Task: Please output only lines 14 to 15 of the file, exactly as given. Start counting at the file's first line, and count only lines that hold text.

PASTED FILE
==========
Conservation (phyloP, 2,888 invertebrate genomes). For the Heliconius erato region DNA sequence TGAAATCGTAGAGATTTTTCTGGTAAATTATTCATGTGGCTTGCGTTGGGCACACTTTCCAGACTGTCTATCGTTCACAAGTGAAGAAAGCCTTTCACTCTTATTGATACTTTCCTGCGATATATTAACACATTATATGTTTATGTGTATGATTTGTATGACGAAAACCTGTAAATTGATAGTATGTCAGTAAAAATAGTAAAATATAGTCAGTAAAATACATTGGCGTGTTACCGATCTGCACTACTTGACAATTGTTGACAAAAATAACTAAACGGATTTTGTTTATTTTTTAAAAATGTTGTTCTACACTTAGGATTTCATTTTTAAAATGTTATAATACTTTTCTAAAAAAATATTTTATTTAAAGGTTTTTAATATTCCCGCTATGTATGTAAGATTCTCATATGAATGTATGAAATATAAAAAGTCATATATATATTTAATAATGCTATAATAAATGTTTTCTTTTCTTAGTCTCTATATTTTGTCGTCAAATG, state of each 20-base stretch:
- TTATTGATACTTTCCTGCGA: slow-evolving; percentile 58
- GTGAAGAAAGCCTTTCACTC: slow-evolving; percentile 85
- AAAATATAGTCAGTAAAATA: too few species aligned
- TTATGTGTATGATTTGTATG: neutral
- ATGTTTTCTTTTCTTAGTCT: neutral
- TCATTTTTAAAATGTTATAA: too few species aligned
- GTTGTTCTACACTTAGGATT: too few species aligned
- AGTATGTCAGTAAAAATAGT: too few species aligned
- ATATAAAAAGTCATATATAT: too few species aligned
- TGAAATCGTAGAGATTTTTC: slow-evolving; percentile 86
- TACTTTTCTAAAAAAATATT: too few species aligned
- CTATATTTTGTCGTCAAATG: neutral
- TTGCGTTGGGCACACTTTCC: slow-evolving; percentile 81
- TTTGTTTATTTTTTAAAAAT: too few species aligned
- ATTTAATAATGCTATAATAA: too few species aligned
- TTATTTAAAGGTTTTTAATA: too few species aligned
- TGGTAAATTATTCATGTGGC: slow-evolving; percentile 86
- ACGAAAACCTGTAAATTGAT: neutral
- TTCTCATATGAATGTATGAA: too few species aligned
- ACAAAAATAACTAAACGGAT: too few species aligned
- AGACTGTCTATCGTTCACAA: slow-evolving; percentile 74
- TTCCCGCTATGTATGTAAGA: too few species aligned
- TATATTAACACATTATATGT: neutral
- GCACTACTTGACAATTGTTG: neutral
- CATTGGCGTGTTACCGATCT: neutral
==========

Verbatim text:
- TTGCGTTGGGCACACTTTCC: slow-evolving; percentile 81
- TTTGTTTATTTTTTAAAAAT: too few species aligned